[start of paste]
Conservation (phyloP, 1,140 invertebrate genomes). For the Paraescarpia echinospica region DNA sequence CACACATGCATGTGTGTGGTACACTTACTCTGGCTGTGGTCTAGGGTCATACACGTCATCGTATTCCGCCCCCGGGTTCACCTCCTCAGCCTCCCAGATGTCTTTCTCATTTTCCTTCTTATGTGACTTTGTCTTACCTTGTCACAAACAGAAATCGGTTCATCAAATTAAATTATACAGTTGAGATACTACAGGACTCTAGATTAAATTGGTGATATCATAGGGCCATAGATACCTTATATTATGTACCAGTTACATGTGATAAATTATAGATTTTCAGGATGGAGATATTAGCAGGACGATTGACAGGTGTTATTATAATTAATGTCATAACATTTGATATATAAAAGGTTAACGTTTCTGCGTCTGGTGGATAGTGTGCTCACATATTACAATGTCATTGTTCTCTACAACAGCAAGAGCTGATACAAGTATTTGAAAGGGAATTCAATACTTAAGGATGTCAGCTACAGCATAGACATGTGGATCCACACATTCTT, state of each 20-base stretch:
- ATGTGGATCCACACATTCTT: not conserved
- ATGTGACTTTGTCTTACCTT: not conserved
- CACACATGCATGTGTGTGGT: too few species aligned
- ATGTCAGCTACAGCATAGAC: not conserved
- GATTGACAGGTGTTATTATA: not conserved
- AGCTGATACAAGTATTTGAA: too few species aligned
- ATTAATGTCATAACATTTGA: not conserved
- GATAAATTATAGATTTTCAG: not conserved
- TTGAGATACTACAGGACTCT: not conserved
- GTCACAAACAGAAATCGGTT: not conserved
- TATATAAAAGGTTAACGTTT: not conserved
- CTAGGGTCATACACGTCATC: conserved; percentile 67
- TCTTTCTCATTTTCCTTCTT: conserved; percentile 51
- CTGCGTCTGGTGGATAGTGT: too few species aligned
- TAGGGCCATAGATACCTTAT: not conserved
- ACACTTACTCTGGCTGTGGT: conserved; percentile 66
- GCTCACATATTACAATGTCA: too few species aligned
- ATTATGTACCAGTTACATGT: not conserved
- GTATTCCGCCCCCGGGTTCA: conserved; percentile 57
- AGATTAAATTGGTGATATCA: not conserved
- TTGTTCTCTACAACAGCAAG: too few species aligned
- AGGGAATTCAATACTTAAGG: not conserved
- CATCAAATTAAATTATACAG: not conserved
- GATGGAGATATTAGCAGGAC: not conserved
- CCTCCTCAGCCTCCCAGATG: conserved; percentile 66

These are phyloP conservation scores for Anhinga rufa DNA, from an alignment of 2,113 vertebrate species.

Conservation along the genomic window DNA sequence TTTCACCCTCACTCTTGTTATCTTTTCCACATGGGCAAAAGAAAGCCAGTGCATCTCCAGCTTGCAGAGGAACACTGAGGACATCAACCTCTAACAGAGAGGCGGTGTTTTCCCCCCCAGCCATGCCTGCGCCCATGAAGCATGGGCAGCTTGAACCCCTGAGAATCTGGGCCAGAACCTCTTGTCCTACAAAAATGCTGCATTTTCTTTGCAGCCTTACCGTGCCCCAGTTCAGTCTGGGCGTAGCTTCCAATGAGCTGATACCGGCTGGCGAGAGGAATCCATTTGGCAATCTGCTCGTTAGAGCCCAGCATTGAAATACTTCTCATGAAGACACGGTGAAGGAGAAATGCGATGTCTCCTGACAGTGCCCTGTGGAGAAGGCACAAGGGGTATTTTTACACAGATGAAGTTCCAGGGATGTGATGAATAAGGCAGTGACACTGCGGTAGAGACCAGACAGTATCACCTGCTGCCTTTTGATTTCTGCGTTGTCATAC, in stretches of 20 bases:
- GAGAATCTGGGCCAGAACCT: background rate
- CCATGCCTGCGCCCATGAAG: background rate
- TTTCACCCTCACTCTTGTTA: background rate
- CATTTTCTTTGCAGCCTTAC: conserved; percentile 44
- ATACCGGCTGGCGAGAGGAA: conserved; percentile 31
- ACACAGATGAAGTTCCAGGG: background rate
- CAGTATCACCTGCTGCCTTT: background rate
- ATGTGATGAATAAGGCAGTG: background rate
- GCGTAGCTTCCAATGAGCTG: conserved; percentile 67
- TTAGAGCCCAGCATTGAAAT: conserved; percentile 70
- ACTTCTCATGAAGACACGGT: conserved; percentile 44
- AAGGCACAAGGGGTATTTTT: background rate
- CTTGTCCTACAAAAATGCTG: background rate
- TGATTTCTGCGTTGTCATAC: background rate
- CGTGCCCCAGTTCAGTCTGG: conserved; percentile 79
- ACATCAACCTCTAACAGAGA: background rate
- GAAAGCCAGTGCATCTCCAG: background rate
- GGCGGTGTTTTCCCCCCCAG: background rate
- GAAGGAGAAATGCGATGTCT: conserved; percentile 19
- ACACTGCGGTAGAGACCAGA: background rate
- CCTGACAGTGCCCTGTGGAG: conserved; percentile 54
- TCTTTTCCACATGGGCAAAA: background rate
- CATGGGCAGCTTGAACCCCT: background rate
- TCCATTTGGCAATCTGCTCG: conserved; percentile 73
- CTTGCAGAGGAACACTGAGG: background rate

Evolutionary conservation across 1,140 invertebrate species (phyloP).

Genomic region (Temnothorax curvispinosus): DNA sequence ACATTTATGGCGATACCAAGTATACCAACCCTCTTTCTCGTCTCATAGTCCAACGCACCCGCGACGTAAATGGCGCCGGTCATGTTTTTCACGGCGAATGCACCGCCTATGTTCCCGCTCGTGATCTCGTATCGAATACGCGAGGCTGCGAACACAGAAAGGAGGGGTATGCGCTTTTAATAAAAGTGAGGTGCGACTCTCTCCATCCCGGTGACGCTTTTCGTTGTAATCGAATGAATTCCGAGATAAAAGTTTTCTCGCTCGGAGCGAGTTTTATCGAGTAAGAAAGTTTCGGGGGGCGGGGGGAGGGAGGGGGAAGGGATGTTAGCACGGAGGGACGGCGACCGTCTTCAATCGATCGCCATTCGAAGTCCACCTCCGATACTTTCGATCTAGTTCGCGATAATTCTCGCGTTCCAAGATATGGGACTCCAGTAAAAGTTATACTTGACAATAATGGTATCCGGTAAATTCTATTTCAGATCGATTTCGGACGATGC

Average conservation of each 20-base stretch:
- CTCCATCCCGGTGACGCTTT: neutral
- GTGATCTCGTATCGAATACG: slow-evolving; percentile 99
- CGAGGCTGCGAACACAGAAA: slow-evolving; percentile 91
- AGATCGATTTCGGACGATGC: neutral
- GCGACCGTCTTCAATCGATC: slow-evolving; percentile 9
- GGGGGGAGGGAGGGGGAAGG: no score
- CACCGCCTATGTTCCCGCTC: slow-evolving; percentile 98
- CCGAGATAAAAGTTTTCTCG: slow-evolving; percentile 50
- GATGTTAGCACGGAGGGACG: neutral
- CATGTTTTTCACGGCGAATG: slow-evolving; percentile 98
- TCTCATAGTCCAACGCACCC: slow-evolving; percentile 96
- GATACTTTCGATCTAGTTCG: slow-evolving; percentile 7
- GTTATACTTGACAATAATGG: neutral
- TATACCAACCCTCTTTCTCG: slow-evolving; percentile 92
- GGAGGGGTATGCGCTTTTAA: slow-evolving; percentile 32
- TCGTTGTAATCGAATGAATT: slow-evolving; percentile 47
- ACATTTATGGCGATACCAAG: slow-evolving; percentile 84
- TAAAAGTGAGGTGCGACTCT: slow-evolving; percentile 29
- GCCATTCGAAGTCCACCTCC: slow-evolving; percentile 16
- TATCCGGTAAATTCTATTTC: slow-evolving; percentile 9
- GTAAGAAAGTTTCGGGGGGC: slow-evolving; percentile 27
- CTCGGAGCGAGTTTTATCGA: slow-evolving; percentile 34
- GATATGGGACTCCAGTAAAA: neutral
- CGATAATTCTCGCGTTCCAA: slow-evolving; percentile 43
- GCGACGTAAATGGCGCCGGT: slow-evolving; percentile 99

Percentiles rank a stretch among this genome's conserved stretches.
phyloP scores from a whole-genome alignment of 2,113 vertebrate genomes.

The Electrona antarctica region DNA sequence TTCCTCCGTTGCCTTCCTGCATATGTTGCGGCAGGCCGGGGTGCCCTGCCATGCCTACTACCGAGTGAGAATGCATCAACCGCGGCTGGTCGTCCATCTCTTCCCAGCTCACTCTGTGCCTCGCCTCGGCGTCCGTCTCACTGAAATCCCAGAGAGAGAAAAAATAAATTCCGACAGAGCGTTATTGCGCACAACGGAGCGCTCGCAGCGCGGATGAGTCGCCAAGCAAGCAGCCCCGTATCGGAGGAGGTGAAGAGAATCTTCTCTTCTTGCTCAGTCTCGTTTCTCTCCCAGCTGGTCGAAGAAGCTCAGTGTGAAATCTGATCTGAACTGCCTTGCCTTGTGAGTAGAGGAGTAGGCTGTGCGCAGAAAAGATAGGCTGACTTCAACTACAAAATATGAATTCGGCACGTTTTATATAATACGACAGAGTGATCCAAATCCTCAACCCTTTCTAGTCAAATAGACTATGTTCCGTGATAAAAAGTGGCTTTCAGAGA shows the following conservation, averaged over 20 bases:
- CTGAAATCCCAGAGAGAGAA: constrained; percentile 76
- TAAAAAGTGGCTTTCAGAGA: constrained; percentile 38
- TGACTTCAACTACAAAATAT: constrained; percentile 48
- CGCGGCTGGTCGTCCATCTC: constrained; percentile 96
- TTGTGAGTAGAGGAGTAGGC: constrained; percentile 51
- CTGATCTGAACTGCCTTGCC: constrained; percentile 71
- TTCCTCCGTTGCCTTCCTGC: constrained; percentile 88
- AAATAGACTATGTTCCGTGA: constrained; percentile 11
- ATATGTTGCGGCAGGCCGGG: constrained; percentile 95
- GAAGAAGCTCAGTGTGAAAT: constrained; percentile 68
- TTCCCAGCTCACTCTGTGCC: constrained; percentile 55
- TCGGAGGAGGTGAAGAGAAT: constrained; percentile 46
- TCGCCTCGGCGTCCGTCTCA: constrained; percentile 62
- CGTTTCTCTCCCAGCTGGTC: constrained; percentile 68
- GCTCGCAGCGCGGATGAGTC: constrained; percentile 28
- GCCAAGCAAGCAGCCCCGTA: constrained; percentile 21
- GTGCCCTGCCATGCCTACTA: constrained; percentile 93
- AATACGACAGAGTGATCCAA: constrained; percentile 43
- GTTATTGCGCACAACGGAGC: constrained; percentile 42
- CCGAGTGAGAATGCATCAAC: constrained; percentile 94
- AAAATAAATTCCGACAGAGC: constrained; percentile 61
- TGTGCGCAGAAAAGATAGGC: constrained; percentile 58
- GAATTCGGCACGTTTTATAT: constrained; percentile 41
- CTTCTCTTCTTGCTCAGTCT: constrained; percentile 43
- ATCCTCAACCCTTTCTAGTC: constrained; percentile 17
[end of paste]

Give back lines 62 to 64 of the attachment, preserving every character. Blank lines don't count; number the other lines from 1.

- GGGGGGAGGGAGGGGGAAGG: no score
- CACCGCCTATGTTCCCGCTC: slow-evolving; percentile 98
- CCGAGATAAAAGTTTTCTCG: slow-evolving; percentile 50